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Halflings – A guide to D&D Races

Halflings are diminutive pastoral humanoids and clearly distinct from any other race of diminutive pastoral humanoids from well known fantasy at all… Over time they have waxed and waned in their similarity to those other short fantasy folk, but have always had some elements in common with them.

Lore and Heritage

Halflings are small and practical folk, agricultural home-bodies for the most part, but there are some among them who are driven to explore and adventure. Halflings tend to be stoutly built and enjoy a good meal and a good drink, preferably in large portions!

Halfling origins are rarely discussed, in many ways they are like a piece of old furniture that has always been in the family. They tend to live in small, rural communities on the outskirts of other races’ lands, neither a part of them, nor entirely separate.

Affable as they are, Halflings tend to get on well with all the other races and while often viewed a ‘lesser’, they are nearly universally accepted thanks to their good nature, abundance of farm crops and ability to blend in and avoid notice.

Defining Characteristics

Probably the most defining characteristic of the Halflings is their size. Generally, they are not much taller than three and a half feet tall, about the size of a human child, but stocky and well built with it. Halflings are also a practical people, as befits their pastoral nature, favouring simple clothes in practical styles.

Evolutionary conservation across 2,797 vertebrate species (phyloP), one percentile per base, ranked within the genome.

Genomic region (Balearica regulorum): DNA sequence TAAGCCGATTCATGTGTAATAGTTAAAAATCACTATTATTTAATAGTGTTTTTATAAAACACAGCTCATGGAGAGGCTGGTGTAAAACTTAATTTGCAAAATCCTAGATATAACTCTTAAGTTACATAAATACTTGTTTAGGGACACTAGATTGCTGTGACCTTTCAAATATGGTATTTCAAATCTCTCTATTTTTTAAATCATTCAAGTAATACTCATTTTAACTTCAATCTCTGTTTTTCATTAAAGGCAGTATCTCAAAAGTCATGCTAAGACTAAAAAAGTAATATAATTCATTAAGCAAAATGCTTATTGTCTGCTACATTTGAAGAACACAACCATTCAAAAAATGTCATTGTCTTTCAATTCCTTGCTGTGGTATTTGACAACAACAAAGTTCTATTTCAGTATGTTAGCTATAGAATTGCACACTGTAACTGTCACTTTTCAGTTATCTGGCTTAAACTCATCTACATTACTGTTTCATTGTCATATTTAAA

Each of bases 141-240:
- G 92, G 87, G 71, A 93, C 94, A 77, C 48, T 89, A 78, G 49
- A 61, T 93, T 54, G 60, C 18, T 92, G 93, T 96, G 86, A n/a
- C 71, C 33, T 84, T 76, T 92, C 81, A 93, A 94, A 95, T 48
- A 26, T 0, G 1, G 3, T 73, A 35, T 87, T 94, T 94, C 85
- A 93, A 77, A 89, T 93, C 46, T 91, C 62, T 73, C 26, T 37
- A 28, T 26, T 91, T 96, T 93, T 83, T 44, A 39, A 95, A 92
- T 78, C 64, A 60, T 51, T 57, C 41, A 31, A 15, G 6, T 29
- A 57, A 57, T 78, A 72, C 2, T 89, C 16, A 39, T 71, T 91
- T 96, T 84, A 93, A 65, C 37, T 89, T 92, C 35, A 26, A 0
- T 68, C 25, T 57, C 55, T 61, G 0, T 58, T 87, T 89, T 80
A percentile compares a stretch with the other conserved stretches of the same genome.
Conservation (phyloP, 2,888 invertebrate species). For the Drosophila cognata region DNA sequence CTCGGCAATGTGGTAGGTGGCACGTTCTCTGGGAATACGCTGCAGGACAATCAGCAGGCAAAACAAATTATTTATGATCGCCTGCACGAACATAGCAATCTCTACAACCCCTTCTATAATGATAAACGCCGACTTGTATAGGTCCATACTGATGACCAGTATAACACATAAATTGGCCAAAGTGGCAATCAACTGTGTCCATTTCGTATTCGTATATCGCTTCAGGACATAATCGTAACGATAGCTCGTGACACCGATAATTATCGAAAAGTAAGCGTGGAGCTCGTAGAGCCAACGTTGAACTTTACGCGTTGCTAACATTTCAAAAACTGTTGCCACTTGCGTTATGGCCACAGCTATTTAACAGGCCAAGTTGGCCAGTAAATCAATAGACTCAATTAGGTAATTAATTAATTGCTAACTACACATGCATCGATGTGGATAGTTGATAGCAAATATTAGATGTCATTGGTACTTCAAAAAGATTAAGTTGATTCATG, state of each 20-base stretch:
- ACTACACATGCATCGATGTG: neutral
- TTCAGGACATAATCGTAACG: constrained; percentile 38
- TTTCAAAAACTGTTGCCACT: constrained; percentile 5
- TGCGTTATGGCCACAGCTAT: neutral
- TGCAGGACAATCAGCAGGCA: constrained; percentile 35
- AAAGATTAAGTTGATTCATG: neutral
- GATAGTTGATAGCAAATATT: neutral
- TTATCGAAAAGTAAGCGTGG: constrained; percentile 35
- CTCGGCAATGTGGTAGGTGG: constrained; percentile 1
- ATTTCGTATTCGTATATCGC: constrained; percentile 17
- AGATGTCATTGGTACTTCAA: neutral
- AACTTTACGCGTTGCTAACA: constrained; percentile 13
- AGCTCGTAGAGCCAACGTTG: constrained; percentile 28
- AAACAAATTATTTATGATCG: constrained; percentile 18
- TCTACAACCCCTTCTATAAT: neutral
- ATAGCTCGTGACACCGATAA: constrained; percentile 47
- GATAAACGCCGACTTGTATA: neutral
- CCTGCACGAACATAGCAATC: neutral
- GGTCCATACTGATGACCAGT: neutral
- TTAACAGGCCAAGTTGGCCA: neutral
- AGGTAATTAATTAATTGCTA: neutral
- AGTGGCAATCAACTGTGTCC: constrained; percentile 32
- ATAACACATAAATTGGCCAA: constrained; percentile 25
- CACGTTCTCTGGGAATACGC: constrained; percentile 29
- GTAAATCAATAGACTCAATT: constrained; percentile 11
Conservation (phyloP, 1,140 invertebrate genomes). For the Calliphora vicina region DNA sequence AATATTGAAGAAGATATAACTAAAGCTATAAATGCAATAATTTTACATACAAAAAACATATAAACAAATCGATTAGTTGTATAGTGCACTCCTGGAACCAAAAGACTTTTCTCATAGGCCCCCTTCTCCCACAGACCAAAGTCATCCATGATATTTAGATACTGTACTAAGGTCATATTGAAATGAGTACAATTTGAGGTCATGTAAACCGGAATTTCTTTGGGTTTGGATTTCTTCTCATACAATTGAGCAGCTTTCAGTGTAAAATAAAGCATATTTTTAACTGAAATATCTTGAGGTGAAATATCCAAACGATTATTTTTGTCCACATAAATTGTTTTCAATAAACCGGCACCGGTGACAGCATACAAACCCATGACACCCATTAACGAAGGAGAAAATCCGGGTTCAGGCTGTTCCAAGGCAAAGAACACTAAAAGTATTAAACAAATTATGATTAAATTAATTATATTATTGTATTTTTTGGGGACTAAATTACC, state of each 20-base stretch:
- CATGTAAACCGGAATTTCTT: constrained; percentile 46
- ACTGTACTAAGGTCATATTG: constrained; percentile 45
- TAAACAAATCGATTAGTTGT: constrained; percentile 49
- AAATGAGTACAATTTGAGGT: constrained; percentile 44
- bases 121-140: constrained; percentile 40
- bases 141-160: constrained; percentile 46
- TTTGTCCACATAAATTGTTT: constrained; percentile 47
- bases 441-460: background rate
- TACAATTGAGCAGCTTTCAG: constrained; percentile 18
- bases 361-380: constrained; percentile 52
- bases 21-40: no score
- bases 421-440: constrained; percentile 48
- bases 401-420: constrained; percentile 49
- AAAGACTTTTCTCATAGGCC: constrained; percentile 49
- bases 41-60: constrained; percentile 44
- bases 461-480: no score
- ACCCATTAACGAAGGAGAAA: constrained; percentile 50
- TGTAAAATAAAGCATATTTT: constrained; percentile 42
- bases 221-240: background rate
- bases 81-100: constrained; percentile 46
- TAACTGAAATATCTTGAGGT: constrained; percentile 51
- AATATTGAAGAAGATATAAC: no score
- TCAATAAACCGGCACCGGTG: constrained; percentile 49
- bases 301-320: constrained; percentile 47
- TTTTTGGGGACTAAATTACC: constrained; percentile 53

The majority of Halflings are farming folk, living in small, widespread, communities and growing crops. They think in seasonal terms and live day-to-day without many concerns for the future other than how it may affect their planting. Others are nomadic folk, travelling the roads in family groups of bright wagons as traders or entertainers.

Some Halflings take up the mantle as adventurers, either as local heroes for their community or explorers of the unknown. Others simply enjoy travelling with friends and building up stories that they can tell in the tavern when they get back home.

Home is important to Halflings, whether village or wagon and most strive to return their once their adventuring is done.

Halflings in Social Environments

Halflings are socially adaptable creatures, equally at home with the other races as with one another. Hard working and loyal as companions, Halflings are valued friends and allies, often fond of long conversations and tall tales.

Among themselves, Halflings vary greatly in their sociability – some are big talkers, while others are good listeners, but all have learned to get along with others. Partly this is a defensive measure – were halflings not so affable, they would not pose much of a threat to the armies of the larger races – and so by becoming valuable as farmers and inoffensive as neighbours, Halflings have survived.

Halflings are a great choice if you want to play a social character. Small size can easily be countered by a big mouth and a winning smile, not to mention the low expectation of fighting on the front line. Halfling Bards are an excellent character option, turning the affable nature of Halflings into a career, particularly with the Lightfoot Halfling option.